Tag Archives: Steam
Things are looking good for a medical marijuana bill introduced in the New Hampshire legislature.
The Concord Monitor reports:
In advance of a hearing this week on a bill to legalize medical marijuana, a UNH-WMUR poll shows that 79 percent of New Hampshire adults support allowing doctors to recommend marijuana for patients suffering from serious illnesses. [emphasis added]
This year’s bill, H.B. 573, is similar to a medical marijuana measure that passed last year with bipartisan support. Unfortunately, it was vetoed by then-governor John Lynch. The recent election of Gov. Maggie Hassan, however, bodes well for the future of the latest bill. According to a report from the Associated Press earlier this month:
Four years ago when she was a state senator, Democratic Gov. Maggie Hassan voted to override one of the vetoes, which legalized the use of marijuana with a doctor’s prescription. She still supports tightly controlled, medicinal use of marijuana, spokesman Marc Goldberg said.
A bill will reach Hassan, House Democratic Leader Steve Shurtleff of Concord believes.
More than a year and a half after it was first announced (Valve Time, remember?), Steam’s Big Picture mode has been released in beta. The primary purpose of it is to enable Steam users to easily navigate the program with a controller when it’s plugged into a television, and in that regard it is extremely successful. The question, however, is whether this is really all that impactful.
Big Picture mode is certainly useful, provided you have a workable setup. After opting into the beta (head to Steam’s Settings page to do so) and restarting Steam, a button in the upper-right corner appears. By clicking this or tapping the Guide button on an Xbox 360 controller, Big Picture mode launches and provides a controller-friendly way of navigating Steam’s core features: the store, game library, and community sections. Also included is a surprisingly decent browser, giving you quick and easy access to a browser on your TV screen that can be accessed even while playing a game.
The much-vaunted Steam Greenlight opened for business last week, and immediately there was a strong response. After only a day there were already 2.3 million votes registered for the 622 games submitted to the service, giving us a glimpse of the monumental task Steam’s approval team has been faced with in the past. A pair of problems also emerged pretty quickly.
Discoverability was a major issue — it’s more challenging than it should be to find the best Greenlight has to offer. The other problem is that not every submission has been a legitimate one. For days it wasn’t difficult to stumble upon listings for Half-Life 3, Left 4 Dead 3, or something equally fake but far more offensive, like WTC Plane Simulator. Users have been called upon to report submissions that don’t belong on Greenlight, but Valve has now implemented a more effective, albeit controversial, method for stopping these games from ever getting onto users’ screens: all submissions now require a $ 100 donation to the Child’s Play charity.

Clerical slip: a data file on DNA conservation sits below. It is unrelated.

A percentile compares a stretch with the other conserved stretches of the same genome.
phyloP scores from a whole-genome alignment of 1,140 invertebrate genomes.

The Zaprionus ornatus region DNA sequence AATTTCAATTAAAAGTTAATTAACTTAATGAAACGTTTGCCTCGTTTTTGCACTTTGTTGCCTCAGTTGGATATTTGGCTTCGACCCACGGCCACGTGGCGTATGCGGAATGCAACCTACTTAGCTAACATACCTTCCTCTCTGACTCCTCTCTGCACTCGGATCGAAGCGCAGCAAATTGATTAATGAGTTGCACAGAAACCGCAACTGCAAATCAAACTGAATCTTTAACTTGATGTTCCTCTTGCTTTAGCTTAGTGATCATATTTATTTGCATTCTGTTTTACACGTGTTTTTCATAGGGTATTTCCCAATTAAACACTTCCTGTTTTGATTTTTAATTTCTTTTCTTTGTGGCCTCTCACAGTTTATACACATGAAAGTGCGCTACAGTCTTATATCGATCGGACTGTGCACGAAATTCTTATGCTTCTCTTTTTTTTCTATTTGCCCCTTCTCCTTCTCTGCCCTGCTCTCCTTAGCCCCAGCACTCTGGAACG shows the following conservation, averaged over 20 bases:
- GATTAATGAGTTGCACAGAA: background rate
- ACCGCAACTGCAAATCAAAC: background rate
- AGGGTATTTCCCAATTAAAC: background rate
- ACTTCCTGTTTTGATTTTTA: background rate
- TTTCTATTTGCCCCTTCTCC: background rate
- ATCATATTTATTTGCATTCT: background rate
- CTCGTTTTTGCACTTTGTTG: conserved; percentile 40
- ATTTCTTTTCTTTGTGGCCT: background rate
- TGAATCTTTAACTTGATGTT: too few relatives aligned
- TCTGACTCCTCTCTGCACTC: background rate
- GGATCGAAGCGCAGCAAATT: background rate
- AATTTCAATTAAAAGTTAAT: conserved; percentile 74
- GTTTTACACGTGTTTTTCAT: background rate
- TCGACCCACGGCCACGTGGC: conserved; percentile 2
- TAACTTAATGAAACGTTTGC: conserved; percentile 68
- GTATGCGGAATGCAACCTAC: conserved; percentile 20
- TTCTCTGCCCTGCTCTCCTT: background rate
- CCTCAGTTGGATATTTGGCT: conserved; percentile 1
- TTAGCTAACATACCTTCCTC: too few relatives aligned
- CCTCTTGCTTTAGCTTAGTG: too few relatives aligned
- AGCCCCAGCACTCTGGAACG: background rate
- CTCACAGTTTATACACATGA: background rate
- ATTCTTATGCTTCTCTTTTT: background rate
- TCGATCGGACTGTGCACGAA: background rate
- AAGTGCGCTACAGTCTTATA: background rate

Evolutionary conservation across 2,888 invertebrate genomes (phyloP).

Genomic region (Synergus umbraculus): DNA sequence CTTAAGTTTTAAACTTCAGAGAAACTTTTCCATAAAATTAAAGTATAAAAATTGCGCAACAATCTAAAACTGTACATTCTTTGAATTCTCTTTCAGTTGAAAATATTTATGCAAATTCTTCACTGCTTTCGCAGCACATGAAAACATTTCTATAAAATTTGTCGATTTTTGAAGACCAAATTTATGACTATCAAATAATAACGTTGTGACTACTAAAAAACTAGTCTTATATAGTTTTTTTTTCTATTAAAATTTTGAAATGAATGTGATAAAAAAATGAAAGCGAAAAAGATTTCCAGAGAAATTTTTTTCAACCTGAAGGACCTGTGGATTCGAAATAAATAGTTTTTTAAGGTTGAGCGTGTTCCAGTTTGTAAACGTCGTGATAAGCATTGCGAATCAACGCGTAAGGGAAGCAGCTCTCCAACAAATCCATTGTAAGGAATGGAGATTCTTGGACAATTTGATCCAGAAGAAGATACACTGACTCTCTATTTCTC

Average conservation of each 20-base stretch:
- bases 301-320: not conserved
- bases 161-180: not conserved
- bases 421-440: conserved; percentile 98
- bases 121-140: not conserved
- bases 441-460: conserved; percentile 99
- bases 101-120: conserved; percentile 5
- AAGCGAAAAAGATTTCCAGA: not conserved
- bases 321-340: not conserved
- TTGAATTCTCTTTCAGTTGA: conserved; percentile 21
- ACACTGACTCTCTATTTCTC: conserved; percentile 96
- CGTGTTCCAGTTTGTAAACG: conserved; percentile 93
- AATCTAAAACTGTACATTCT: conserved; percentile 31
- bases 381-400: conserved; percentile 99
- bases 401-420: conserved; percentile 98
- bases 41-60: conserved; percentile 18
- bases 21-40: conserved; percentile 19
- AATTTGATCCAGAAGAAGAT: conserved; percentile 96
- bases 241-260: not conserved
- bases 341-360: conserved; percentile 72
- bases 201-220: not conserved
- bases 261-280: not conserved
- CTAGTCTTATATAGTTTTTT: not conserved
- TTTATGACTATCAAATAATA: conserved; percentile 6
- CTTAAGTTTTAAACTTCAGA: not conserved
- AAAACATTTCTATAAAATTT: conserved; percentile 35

Over the past decade, Steam has gone from an optional piece of software used to deliver updates to Valve’s games to an annoying hindrance which prevented many from playing Half-Life 2 at launch to the one and only place to purchase PC games for many gamers. It’s been a remarkable transformation, particularly when considering just how significant of a portion of the digital PC games market it commands — Stardock, which operated competing digital distribution service Impulse, estimated Steam’s market share as being 70 percent in 2009. Steam has only grown in size since then, and while it now faces more competition from Origin, Amazon, and others, it remains the preeminent source of digital PC games. Beginning very soon, it will expand into a new market that will help to ensure its future growth even if Origin and company continue to become bigger players in the games space.
Valve announced today that the first pieces of non-gaming software will be released on Steam on September 5. No names were revealed; the closest we got to any degree of specificity was a line in the press release which reads, “The Software titles coming to Steam range from creativity to productivity.” That’s still awfully vague, so it looks as if we’ll be waiting a bit longer before finding out exactly what kind of programs you’ll be able to download alongside your copies of Audiosurf and Portal 2.
BERLIN (Reuters) – Two German entrepreneurs have devised a way for passive-aggressive citizens to blow off some steam – dial a telephone number and give the person on the other end a verbal lashing.
The swearing hotline, known as “Schimpf-los” (“swear away”) in German, has operators standing by seven days a week for frustrated individuals to jeer at and taunt using the most unsavory language they can muster.
“We don’t judge people who are angry,” said Ralf Schulte, who set up the hotline with his fellow media services provider Alexander Brandenburger.
“It happens. It’s natural. With us you can blow off steam no strings attached,” 41-year-old Schulte told Reuters.
The creators of the service found inspiration in their own stressful daily routines. The way Schulte sees it, he is doing people a favor by providing a release for pent-up aggravation and helping to avoid altercations in the workplace or at home.
“If you’re stressed out at work, you go home and your partner gets an earful,” he said. “Even though it’s not her fault.”
When callers are not creative in their cursing, or find themselves tongue-tied, operators on the hotline prod them with cheeky provocations like: “That’s the third time I’ve heard that today – is that all you’ve got?”
The service costs 1.49 euros per minute – a figure Schulte feels is completely justified. “For getting everything off your chest, it’s a bargain.”
(Reporting by Chris Cottrell; Editing by Stephen Brown)
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